Prevalence of vulval lichen planus in a cohort of women with oral lichen planus: an interdisciplinary study

P Belfiore, O Di Fede, D Cabibi, G Campisi, G S AmarĂ¹, S De Cantis, E Maresi
British Journal of Dermatology 2006, 155 (5): 994-8

BACKGROUND: Lichen planus (LP) is a mucocutaneous inflammatory dermatosis that frequently involves the oral and genital mucosae. Patients with LP affecting these sites are often seen by oral medicine specialists or gynaecologists who work in isolation and depend heavily on histopathologists to help them in confirming the diagnosis. There are few studies in the literature combining the experiences of these specialists who share the care of patients with both oral and genital LP.

OBJECTIVES: To estimate the prevalence of vulval LP (VLP) in a cohort of patients with histologically confirmed oral LP (OLP).

METHODS: The study group consisted of 42 women histologically diagnosed with OLP. The mean age was 60.5 years (range 27-81). They underwent genital examination, colposcopy and vulvoscopy. For the histological confirmation of clinical VLP biopsies were performed whenever a clinical lesion was found. Oral and genital biopsy specimens were processed through histological and immunohistochemical staining. Histological diagnoses of LP were made according to the modified World Health Organization histopathological criteria proposed by van der Meij and van der Waal for the diagnosis of OLP, and extended to VLP. Patients with clinical evidence, but without the histological confirmation of OLP and VLP, were excluded from the study group.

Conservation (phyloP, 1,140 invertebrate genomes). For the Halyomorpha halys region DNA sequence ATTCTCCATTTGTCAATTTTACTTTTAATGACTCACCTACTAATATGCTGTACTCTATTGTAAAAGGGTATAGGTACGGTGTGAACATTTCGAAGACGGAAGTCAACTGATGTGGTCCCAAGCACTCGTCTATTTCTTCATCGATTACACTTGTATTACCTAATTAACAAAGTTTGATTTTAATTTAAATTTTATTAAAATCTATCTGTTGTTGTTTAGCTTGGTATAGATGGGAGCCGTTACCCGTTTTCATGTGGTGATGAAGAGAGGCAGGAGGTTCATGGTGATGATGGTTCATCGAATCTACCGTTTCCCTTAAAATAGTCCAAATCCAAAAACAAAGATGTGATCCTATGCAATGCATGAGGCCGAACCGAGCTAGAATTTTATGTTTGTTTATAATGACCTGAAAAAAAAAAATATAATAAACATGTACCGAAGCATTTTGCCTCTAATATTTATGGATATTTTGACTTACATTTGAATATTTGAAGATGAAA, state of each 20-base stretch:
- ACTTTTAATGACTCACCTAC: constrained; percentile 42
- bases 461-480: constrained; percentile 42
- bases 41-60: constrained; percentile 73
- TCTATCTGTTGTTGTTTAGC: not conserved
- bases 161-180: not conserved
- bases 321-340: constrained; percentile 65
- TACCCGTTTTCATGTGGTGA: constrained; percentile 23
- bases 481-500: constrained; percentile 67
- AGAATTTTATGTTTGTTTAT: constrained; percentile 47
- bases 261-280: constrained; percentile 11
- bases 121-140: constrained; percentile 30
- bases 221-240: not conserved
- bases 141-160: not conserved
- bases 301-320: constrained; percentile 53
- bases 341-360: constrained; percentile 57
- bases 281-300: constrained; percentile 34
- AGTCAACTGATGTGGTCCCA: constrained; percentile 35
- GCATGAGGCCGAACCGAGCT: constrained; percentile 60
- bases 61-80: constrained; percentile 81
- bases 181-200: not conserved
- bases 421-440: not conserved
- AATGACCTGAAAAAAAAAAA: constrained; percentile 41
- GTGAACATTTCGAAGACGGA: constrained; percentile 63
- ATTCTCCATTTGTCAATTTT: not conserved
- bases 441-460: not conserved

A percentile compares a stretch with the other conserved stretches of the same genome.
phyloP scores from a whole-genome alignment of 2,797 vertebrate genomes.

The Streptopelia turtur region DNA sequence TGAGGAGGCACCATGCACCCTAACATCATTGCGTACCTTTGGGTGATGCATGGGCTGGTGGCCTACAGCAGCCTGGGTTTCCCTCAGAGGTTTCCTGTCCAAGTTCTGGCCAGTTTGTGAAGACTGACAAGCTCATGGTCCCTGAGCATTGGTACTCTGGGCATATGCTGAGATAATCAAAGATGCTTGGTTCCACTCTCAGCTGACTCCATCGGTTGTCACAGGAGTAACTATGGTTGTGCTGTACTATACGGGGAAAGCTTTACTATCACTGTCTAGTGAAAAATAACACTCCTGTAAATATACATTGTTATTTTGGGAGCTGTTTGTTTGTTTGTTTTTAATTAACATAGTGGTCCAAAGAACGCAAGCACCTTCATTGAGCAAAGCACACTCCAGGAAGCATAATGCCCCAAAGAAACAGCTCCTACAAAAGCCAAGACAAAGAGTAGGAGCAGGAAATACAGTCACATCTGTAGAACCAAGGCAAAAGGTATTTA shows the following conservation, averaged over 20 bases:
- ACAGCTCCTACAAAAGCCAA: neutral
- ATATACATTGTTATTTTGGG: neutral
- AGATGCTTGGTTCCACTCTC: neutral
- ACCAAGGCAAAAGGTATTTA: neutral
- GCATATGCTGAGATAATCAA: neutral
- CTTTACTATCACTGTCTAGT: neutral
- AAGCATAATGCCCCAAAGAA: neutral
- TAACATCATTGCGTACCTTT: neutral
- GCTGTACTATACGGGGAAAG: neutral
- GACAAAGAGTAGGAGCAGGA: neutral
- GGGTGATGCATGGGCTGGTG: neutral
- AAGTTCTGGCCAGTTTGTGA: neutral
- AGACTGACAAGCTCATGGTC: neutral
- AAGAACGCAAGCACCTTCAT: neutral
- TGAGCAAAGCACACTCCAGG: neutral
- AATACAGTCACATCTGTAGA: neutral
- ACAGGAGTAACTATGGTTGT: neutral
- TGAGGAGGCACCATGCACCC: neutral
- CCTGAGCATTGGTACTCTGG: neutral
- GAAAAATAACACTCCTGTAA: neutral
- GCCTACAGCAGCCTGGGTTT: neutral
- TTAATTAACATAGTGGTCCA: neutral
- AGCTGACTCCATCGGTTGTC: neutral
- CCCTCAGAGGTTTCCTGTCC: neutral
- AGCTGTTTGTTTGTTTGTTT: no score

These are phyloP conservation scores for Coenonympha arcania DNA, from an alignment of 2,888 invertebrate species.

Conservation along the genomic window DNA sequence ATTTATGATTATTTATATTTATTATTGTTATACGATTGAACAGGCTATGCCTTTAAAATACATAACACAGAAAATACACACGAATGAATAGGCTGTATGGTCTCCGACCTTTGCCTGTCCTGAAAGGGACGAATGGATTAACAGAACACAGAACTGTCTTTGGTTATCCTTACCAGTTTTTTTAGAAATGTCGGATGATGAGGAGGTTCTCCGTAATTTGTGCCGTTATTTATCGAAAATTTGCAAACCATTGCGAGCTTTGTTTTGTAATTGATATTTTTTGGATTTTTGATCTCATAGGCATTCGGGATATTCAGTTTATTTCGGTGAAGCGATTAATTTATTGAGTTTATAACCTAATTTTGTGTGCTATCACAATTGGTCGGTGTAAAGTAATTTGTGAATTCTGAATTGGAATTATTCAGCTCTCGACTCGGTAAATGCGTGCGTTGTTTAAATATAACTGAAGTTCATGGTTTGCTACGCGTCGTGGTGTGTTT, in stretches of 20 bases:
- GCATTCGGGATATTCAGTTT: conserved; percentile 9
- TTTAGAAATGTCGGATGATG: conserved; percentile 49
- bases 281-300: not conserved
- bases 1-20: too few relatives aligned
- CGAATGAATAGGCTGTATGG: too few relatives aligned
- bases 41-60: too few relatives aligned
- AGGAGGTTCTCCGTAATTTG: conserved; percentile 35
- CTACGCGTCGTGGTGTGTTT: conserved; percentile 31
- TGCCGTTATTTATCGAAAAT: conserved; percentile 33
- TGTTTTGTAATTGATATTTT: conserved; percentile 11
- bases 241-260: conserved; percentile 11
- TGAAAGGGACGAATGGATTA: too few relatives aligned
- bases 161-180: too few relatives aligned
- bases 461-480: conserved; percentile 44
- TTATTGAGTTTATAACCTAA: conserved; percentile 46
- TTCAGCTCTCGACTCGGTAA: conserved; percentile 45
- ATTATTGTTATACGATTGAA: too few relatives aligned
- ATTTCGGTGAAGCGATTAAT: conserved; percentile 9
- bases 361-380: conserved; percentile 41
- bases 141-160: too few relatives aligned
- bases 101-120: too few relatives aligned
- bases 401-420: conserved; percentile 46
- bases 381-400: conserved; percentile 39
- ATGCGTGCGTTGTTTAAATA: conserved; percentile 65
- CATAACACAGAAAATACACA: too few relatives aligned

RESULTS: Thirty-two vulval and one vaginal biopsy specimens were obtained. Histological diagnoses were confirmed in 24 of 32 (75%) patients who underwent a vulval biopsy: these represent 57% (24 of 42) of the study group. Of the 12 patients free of symptoms such as itching, burning and dyspareunia, but with clinical vulval lesions, 11 (92%) had histological confirmation of VLP. Vulval lichen sclerosus was ascertained in five of 32 (16%) cases.

CONCLUSIONS: This study showed a 57% prevalence of VLP in selected patients with OLP. The high prevalence of VLP of 92% in the women who were free of vulval symptoms confirmed the usefulness of this careful integrated approach.

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